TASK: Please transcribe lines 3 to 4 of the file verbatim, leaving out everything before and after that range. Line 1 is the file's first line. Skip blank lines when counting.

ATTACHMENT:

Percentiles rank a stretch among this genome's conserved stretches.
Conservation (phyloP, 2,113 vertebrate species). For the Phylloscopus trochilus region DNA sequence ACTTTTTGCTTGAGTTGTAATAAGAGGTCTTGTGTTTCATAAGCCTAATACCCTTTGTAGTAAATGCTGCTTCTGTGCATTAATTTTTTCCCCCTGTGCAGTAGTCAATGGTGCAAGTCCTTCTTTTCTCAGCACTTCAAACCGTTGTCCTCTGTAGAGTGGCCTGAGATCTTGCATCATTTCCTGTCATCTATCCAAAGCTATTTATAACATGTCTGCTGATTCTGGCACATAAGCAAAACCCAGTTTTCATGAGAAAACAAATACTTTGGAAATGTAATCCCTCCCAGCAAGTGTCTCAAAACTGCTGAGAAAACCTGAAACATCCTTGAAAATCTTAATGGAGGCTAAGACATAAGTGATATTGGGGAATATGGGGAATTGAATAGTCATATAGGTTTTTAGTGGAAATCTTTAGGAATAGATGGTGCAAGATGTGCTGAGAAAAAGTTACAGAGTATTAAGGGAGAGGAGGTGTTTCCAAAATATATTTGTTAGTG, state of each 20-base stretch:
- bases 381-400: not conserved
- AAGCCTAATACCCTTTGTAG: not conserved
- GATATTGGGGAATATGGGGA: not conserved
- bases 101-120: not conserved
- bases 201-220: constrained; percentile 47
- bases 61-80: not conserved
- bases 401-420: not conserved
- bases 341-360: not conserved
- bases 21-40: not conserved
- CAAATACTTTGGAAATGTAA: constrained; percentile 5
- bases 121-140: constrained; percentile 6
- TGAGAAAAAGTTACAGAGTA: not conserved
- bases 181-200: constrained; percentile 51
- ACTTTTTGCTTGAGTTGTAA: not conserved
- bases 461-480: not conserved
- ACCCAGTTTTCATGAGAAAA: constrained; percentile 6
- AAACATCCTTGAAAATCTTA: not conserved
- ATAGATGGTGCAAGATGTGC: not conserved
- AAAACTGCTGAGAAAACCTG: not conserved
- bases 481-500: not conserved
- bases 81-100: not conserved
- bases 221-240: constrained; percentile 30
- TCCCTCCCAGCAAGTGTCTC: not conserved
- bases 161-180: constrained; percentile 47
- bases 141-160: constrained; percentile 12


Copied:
- bases 381-400: not conserved
- AAGCCTAATACCCTTTGTAG: not conserved